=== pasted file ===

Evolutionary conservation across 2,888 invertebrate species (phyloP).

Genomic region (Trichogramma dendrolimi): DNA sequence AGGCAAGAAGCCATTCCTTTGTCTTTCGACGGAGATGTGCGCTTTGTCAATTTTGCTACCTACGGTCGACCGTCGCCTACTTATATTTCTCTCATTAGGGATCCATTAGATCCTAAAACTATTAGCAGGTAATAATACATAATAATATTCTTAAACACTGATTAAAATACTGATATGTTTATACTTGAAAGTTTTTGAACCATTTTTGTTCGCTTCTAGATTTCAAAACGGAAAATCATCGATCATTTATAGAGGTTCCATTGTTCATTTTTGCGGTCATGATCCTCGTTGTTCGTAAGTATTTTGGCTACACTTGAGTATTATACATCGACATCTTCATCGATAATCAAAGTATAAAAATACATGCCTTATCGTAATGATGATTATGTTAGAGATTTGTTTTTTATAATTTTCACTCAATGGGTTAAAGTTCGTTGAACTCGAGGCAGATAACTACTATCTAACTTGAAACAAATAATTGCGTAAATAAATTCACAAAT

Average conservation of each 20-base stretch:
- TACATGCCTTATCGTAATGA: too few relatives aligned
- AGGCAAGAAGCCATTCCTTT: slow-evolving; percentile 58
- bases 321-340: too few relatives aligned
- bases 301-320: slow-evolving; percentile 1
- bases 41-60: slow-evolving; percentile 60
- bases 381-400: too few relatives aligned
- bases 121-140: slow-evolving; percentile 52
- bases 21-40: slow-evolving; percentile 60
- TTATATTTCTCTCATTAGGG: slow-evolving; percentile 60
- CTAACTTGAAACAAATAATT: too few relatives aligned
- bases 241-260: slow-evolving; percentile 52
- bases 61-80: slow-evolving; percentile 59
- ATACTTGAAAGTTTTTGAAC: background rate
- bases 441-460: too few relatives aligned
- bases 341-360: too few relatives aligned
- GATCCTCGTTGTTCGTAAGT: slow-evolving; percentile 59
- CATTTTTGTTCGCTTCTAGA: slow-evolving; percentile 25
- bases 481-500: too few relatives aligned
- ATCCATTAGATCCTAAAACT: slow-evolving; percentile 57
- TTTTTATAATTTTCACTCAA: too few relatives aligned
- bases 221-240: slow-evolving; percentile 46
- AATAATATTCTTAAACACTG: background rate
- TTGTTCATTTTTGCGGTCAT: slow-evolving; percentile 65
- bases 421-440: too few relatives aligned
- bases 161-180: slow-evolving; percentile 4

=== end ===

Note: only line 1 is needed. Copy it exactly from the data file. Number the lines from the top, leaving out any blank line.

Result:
Evolutionary conservation across 2,888 invertebrate species (phyloP).